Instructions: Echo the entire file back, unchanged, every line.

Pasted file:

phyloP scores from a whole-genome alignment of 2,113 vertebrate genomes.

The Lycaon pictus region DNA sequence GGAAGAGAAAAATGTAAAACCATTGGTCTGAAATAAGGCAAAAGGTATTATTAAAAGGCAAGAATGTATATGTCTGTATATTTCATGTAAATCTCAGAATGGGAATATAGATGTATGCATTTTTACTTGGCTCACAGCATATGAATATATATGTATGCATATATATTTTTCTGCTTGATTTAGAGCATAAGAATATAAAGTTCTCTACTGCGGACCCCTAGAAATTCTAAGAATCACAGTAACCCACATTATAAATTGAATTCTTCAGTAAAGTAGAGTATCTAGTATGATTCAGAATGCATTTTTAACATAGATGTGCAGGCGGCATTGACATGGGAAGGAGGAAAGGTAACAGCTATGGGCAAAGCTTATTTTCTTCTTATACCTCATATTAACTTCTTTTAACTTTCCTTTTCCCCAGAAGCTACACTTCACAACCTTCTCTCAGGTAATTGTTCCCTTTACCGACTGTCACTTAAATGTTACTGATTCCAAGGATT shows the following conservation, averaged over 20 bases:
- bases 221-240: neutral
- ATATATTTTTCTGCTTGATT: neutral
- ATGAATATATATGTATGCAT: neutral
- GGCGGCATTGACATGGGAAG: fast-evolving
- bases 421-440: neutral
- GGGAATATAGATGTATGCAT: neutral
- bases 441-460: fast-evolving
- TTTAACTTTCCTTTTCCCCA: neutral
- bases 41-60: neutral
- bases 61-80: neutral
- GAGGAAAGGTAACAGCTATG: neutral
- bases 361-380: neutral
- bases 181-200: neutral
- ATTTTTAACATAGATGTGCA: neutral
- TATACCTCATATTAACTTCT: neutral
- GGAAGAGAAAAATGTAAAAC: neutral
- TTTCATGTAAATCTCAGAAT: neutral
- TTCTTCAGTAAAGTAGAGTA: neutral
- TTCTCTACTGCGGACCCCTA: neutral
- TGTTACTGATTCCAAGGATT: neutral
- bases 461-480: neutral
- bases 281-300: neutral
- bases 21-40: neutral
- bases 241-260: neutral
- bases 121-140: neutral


phyloP scores from a whole-genome alignment of 2,113 vertebrate genomes.

The Lycaon pictus region DNA sequence GGAAGAGAAAAATGTAAAACCATTGGTCTGAAATAAGGCAAAAGGTATTATTAAAAGGCAAGAATGTATATGTCTGTATATTTCATGTAAATCTCAGAATGGGAATATAGATGTATGCATTTTTACTTGGCTCACAGCATATGAATATATATGTATGCATATATATTTTTCTGCTTGATTTAGAGCATAAGAATATAAAGTTCTCTACTGCGGACCCCTAGAAATTCTAAGAATCACAGTAACCCACATTATAAATTGAATTCTTCAGTAAAGTAGAGTATCTAGTATGATTCAGAATGCATTTTTAACATAGATGTGCAGGCGGCATTGACATGGGAAGGAGGAAAGGTAACAGCTATGGGCAAAGCTTATTTTCTTCTTATACCTCATATTAACTTCTTTTAACTTTCCTTTTCCCCAGAAGCTACACTTCACAACCTTCTCTCAGGTAATTGTTCCCTTTACCGACTGTCACTTAAATGTTACTGATTCCAAGGATT shows the following conservation, averaged over 20 bases:
- bases 221-240: neutral
- ATATATTTTTCTGCTTGATT: neutral
- ATGAATATATATGTATGCAT: neutral
- GGCGGCATTGACATGGGAAG: fast-evolving
- bases 421-440: neutral
- GGGAATATAGATGTATGCAT: neutral
- bases 441-460: fast-evolving
- TTTAACTTTCCTTTTCCCCA: neutral
- bases 41-60: neutral
- bases 61-80: neutral
- GAGGAAAGGTAACAGCTATG: neutral
- bases 361-380: neutral
- bases 181-200: neutral
- ATTTTTAACATAGATGTGCA: neutral
- TATACCTCATATTAACTTCT: neutral
- GGAAGAGAAAAATGTAAAAC: neutral
- TTTCATGTAAATCTCAGAAT: neutral
- TTCTTCAGTAAAGTAGAGTA: neutral
- TTCTCTACTGCGGACCCCTA: neutral
- TGTTACTGATTCCAAGGATT: neutral
- bases 461-480: neutral
- bases 281-300: neutral
- bases 21-40: neutral
- bases 241-260: neutral
- bases 121-140: neutral